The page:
University connections run deep with national and state parks


Both the National Park Service and North Carolina State Parks turn 100 years old this year. All things considered, Western Carolina University probably should help blow out the candles on those birthday cakes. WCU has contributed much to national and state parks, through research assistance, archival support and, perhaps most importantly, people. Beyond those working relationships there is another kinship born of proximity.

The National Park Service was established on Aug. 25, 1916 when President Woodrow Wilson signed the act creating a new federal bureau in the Department of the Interior. The state parks system had its beginnings on March 3, 1916, when Mount Mitchell officially became North Carolina’s first state park. State parks, much like the national parks, had origins in the conservation movements of the turn of the century.
A groundswell of public support for parks came about in the late 1800s because of concerns over environmental degradation, a lack of resource management and the desire for shared spaces that could afford an escape to the general public.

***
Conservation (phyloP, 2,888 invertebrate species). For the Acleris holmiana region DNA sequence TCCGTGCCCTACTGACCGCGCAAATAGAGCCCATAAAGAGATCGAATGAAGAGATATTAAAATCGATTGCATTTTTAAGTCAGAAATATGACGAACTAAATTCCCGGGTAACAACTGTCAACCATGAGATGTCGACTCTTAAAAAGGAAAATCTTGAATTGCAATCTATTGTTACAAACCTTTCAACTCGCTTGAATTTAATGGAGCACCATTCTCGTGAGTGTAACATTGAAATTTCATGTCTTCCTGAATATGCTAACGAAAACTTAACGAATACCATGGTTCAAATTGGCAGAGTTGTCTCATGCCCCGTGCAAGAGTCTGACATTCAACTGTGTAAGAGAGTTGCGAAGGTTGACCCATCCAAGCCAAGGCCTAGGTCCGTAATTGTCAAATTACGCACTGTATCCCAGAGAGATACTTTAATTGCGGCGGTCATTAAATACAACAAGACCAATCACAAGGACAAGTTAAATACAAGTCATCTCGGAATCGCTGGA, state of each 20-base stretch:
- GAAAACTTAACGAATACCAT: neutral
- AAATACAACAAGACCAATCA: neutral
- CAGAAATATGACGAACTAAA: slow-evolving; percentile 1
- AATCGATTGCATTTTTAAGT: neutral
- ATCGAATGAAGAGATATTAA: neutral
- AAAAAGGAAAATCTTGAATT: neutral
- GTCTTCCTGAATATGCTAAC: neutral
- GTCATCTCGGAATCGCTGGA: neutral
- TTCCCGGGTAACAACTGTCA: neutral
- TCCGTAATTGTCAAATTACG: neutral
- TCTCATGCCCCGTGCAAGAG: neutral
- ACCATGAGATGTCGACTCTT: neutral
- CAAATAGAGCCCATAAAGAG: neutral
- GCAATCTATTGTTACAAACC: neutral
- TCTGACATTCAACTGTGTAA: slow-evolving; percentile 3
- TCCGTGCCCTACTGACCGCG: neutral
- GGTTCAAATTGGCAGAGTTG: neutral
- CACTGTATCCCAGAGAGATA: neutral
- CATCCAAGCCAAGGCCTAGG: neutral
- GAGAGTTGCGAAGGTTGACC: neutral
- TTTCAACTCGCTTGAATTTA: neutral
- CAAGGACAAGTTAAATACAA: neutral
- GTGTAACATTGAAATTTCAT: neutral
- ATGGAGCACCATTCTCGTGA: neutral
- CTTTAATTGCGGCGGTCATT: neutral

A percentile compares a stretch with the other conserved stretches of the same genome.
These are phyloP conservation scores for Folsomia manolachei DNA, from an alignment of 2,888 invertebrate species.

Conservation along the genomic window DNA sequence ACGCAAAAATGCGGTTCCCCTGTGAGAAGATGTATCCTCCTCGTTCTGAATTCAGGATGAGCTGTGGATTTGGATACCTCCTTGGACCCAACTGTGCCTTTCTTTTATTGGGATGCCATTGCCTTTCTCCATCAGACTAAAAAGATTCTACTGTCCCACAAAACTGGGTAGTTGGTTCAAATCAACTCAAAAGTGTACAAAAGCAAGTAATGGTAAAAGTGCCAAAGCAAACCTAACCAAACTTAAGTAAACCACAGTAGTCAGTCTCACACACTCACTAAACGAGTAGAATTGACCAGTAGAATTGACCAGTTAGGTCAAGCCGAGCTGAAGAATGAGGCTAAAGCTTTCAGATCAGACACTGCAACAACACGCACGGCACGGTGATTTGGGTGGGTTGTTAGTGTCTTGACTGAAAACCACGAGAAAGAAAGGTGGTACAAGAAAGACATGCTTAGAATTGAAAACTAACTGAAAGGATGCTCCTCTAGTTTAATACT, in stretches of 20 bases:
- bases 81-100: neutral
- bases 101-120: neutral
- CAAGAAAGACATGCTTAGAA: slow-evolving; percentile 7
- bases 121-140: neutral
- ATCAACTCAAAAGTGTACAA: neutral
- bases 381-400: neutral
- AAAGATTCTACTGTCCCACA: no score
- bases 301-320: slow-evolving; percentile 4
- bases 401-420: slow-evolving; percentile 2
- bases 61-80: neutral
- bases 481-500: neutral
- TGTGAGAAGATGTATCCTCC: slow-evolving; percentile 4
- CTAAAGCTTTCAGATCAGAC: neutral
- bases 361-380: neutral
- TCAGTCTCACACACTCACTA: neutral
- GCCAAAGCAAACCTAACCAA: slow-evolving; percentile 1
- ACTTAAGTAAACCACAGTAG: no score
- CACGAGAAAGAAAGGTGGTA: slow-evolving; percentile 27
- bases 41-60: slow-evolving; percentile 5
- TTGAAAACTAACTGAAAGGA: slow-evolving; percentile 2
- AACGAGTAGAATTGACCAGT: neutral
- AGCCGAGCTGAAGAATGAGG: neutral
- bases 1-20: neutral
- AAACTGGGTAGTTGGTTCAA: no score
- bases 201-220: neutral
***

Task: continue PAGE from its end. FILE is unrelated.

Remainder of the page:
Coupled with an increasing desire for more outdoor recreation, the push for parks carried into the 20th century, including in the Western North Carolina region. Great Smoky Mountains National Park was established in 1934 and construction began on the Blue Ridge Parkway in 1935, while the Carl Sandburg Home National Historic Site officially opened in 1974.

Today, the state park system has grown from the sole Mount Mitchell site to having 75 protected natural areas in its care, while the NPS manages 59 national parks and 352 other units, such as historical sites, trails, monuments and seashores.


Several majors offered by WCU can lead to a career with parks. Among the academic programs of interest to students pursuing such jobs are parks and recreation management, forest resources, hospitality and tourism, and natural resource conservation and management, along with geology and environmental science.

“A lot of the students attracted to the programs in the Department of Geosciences and Natural Resources   — natural resources conservation and management, geology, and environmental science — became interested in the major because they love spending time outside, like science and care about the environment,” said Mark Lord, WCU department head. “By earning a degree in one of these fields, they can pursue a career that will keep them outside and make a difference in the conservation and management, and understanding, of our environment and natural resources. The career opportunities are strong in these areas. A geologist, for example, shows up on almost all lists, of top outdoor careers.”

Harold Kelly ’09 returned to finish a bachelor’s degree at WCU after what he described as “falling in love with hiking” during weekend trips to the WNC mountains. “I left an office job where I was making a good living, but not happy,” Kelly said. “I started at WCU and began volunteering in Great Smoky Mountains National Park.”